Israel’s walls are becoming Europe’s walls
WATCHING THE news of the past few weeks, one is struck by how countries that have spent much of the past 50 years espousing the concept of open borders, and even a “borderless” world, are reneging on that policy.
The mass flow of refugees from the war-torn countries of the Middle East and the famine-ravaged countries of Africa has resulted in a reconstruction of physical borders in and around Europe.
Physical barriers between states, we had been led to assume, were no longer necessary in an era of peace and neighbourly relations.
In Israel, where our borders have always been a point of debate, and where only two (those with Egypt and Jordan) have ever received full inter- national recognition by virtue of the peace treaties that have been signed, many borders were left open.
For well over 30 years, the border between Israel and Egypt was not fenced or walled in, while the border running along the west of the country from Elat-Aqaba in the south to the Jordan-Israel-Syria meeting point in the north, was limited to a flimsy, often dilapidated, fence, which few on any side had any desire to cross.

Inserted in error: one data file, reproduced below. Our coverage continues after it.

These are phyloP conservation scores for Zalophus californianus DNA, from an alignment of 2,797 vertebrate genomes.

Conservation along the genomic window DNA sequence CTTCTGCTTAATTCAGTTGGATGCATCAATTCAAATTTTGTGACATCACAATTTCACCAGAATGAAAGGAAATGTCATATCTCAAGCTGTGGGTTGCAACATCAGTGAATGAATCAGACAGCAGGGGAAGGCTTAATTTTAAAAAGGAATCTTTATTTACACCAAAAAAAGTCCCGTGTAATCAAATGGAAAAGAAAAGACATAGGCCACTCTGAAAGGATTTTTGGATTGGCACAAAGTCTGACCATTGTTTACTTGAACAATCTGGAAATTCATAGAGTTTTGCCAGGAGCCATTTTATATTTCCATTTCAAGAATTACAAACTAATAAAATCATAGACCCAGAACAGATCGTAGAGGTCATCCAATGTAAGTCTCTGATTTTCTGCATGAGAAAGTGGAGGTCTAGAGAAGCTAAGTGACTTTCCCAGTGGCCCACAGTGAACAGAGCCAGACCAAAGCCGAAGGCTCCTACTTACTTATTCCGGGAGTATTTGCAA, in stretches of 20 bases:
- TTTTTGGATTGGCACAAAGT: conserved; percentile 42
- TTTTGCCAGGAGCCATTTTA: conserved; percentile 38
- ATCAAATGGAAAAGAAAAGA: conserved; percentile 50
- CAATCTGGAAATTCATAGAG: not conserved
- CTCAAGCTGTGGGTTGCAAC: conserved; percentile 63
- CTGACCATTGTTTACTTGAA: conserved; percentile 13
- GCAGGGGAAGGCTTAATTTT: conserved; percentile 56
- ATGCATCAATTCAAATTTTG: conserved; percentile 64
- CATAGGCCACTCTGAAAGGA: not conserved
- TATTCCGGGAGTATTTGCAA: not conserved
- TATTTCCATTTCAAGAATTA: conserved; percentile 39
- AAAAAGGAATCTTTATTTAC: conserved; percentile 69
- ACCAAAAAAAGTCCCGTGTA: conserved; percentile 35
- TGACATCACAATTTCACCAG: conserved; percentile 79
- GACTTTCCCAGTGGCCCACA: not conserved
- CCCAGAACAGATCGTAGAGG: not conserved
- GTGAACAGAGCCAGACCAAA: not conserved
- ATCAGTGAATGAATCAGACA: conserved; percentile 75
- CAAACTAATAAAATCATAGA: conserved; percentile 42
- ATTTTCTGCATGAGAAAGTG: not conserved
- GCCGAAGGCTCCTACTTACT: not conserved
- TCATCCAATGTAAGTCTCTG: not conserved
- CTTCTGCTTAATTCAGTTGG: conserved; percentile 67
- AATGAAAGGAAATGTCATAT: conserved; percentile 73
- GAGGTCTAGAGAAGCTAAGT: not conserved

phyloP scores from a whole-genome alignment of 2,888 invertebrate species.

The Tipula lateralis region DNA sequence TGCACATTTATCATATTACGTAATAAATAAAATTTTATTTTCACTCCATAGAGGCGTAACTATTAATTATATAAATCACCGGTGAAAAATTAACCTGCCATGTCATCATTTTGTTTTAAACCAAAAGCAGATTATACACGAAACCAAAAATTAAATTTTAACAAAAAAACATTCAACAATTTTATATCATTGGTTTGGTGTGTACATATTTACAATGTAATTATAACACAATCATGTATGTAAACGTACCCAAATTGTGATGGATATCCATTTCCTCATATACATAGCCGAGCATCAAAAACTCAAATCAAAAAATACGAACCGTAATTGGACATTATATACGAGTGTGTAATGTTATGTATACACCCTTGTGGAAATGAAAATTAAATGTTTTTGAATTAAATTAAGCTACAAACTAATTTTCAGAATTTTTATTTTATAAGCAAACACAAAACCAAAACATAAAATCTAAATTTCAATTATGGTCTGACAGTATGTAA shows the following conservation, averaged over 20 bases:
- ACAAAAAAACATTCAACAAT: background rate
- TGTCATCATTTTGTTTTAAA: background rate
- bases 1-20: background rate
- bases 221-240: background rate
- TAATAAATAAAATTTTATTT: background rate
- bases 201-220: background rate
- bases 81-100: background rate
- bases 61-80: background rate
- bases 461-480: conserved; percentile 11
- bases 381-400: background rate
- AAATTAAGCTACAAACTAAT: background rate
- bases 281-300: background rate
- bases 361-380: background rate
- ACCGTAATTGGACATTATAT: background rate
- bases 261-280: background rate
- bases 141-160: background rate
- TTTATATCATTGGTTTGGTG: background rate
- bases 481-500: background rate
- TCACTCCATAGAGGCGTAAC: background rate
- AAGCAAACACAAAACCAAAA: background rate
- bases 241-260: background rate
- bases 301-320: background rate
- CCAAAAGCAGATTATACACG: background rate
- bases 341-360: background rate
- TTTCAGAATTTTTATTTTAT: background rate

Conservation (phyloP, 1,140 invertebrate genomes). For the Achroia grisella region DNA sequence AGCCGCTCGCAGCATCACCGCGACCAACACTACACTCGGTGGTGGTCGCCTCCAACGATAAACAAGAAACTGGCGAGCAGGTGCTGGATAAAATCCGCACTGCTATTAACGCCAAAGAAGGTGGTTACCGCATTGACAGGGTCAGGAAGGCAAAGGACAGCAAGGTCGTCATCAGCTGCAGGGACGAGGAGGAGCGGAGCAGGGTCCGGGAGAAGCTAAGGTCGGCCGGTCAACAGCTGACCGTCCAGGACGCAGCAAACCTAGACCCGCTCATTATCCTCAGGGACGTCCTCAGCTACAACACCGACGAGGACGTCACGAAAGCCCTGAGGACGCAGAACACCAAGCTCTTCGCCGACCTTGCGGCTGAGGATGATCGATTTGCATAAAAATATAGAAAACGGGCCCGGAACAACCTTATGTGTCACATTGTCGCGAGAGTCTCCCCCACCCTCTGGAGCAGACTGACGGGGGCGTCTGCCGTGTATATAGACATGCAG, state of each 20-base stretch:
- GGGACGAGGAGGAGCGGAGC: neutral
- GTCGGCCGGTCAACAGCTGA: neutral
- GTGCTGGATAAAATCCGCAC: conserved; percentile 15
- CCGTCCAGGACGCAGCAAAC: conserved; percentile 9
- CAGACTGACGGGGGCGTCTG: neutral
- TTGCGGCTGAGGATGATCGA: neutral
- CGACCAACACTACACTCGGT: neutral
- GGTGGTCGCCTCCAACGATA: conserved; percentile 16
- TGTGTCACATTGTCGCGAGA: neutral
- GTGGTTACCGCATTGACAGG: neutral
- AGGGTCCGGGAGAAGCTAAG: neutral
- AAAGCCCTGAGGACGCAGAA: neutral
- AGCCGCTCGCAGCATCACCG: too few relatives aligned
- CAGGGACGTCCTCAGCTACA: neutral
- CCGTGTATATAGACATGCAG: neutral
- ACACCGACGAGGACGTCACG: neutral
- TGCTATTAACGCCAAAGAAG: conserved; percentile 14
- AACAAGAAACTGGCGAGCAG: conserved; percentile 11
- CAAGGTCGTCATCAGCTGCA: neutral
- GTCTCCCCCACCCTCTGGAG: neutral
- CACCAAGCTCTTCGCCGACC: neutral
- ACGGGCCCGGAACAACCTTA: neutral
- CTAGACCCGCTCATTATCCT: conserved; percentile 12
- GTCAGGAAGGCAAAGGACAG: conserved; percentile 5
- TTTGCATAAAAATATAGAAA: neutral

In Israel, borders have returned with a vengeance. Starting 10 years ago, we unilaterally constructed the separation / security barrier / fence / wall (delete whichever term you are uncomfortable with), separating Israel from the West Bank and effectively closing the border to Palestinians.
Anyone who has ever used any of the five major crossing points along the route of the separation barrier will know that, while Israel may be averse to calling it a political “boundary”, it functions like any international border, with documents examined,